With McClellan close on his tail, Johnston made a quick stand at Williams and then continued on to Richmond. Near Richmond Johnston was out of range of the Union gunboats and could turn around and attempt to take out part of McClellan's large army hoping of turning him around. The task was simpler than Johnston had anticipated, for McClellan, due to the size of his army, had to split his army into two unequal sizes the bigger of the two was north of Chickanhominy River. Although there were quite a few crossings across the river, most were impossible to cross because of spring flooding.
Johnston planned to attack the two southern ranks while Magruder and A.P.Hill divisions held the upper bulk of McClellan's army to the north of the river. Johnston than used Longstreet's, Whiting's, D.H. Hill's, and Huger's divisions to attack Keyes and Heintzelman south of the river. Longstreet, Hill, and Huger, were to move in nearly parallel positions and then attack Keyes' right, center, and left flanks simultaneously, hopefully crushing the division. The battle did not go nearly as planned, due to the bad communication between generals and disobedience. When the time came for Davis and Lee to see what Johnston's plans of attack were he would not tell them. Further more, he launched the attack without there approval, making it a not very credited battle. Second, Longstreet instead of marching straight east, marched south then east loosing about eight hours. After waiting several hours at the battle sight D.H. Hill decided to make a solo attack and he did. The Confederate pushed hard and strong but reinforcements from Sumner in the north halted the Rebels push to break Keyes' division at Seven Pines.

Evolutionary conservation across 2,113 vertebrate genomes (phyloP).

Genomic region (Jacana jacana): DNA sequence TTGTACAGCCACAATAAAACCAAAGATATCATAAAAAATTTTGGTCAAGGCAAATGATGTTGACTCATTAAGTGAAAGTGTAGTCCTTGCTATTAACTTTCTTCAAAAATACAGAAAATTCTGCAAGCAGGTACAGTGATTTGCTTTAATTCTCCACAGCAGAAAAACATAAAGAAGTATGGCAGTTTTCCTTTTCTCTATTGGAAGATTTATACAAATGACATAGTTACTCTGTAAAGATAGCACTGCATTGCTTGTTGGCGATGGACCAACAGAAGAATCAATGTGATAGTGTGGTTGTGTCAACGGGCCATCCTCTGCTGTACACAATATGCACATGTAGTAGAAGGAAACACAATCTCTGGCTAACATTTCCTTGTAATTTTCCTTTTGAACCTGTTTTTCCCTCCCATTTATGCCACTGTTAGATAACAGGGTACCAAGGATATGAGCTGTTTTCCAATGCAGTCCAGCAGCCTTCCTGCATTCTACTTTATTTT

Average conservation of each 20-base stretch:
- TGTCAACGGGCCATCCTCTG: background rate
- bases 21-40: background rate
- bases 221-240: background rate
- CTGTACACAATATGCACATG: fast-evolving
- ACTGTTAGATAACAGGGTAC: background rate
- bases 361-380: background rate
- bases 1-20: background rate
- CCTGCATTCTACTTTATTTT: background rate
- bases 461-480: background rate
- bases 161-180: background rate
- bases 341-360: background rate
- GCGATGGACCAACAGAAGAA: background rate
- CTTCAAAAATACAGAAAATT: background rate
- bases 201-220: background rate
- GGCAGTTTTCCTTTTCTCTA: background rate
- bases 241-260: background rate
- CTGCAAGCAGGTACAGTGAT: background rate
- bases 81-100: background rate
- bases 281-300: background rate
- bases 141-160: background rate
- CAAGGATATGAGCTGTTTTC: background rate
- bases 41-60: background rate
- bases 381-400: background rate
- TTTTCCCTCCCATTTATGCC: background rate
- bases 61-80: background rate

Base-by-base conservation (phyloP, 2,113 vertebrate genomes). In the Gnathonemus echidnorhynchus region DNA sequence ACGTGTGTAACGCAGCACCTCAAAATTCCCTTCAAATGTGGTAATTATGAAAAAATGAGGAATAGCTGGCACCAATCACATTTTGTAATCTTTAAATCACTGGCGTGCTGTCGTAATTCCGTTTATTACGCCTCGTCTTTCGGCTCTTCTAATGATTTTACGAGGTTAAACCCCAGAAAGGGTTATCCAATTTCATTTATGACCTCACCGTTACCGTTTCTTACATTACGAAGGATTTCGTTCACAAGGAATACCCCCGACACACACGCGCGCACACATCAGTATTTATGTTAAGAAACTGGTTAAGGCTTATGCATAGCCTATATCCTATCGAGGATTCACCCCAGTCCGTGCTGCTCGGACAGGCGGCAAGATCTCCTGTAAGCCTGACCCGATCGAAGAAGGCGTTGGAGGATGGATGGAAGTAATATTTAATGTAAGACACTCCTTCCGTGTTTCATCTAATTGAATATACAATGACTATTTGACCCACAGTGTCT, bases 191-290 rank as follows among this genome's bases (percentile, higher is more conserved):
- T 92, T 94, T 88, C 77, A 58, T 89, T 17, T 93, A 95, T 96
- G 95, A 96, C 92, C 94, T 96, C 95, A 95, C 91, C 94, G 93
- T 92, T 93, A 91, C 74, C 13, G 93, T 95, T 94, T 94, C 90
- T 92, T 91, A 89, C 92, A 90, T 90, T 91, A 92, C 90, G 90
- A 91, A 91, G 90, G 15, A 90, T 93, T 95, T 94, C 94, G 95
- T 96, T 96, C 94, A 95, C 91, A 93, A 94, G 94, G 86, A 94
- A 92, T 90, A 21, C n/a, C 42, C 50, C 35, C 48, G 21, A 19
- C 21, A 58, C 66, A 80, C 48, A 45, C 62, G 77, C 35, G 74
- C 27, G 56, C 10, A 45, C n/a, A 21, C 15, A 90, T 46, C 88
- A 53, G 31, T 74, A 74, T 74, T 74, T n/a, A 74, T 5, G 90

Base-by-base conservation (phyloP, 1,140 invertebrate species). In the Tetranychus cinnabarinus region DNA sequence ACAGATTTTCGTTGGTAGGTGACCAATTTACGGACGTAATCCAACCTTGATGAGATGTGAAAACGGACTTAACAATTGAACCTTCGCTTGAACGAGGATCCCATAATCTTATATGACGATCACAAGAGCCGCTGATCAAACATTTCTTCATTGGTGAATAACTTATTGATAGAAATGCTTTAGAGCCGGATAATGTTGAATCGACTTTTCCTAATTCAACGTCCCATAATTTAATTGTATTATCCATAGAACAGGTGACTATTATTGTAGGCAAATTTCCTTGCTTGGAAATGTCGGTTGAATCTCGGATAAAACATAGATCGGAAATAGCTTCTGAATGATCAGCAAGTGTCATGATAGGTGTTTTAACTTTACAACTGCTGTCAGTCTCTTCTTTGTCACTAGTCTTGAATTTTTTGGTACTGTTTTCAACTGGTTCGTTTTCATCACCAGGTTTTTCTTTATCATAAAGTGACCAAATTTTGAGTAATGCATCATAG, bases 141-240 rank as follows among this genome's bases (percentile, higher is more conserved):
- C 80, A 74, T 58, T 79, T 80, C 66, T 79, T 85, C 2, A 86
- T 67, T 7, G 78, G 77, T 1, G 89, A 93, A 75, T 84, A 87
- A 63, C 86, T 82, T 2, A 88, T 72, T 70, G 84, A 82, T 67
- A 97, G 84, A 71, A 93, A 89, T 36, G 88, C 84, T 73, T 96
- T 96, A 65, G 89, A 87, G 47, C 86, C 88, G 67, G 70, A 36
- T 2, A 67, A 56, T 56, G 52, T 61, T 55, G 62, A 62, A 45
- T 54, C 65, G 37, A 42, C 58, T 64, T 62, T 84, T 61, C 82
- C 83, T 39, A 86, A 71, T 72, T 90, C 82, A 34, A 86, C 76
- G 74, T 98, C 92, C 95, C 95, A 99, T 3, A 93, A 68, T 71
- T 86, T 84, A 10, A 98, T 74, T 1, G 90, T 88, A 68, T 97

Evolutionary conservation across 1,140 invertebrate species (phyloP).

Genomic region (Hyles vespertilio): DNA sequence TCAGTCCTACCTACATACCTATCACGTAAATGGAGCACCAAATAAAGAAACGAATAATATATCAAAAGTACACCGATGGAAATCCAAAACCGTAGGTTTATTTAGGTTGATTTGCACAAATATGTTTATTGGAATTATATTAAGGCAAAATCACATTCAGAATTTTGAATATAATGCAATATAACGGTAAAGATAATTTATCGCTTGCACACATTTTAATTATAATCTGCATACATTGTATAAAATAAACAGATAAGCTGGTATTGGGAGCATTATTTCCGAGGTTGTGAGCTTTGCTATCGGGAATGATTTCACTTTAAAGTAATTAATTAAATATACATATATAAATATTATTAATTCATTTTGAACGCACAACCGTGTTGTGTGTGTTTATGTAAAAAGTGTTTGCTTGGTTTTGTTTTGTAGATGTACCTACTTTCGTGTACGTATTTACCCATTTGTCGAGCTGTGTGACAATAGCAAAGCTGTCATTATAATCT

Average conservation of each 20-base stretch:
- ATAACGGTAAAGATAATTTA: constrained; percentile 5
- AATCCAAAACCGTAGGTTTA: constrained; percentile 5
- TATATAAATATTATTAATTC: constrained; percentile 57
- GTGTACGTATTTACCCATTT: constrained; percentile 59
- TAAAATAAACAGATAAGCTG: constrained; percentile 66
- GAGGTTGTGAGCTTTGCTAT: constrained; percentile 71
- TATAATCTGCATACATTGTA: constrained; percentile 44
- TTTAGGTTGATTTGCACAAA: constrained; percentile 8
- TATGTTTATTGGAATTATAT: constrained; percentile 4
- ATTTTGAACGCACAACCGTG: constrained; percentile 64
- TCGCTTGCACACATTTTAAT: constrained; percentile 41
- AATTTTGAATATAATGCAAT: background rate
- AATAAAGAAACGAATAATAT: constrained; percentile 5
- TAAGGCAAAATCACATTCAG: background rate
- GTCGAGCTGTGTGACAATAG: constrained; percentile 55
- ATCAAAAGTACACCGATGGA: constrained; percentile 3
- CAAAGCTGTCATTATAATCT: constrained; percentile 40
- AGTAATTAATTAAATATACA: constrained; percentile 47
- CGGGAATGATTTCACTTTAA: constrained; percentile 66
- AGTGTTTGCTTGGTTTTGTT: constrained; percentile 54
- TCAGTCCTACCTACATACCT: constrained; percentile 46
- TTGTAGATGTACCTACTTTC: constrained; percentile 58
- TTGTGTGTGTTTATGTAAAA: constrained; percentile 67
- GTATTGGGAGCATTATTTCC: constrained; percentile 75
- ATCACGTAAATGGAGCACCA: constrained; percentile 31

The Confederates had lost an excellent chance and breaking McClellan's army but as the situation progressed that didn't matter. Due to the aggressiveness of Hill's army McClellan was sure that the Confederate army was far superior to his 100,000 men and decided that another attack would be foolish and a suicide for his men. So once again McClellan stalled and waited for backup. McClellan suffered about 5,000 dead, missing, or injured while the Confederates lost closer to 6,000. The Confederates, however, lost the command of General Johnston, but gained what may be one of the greatest generals of all time, Robert E. Lee.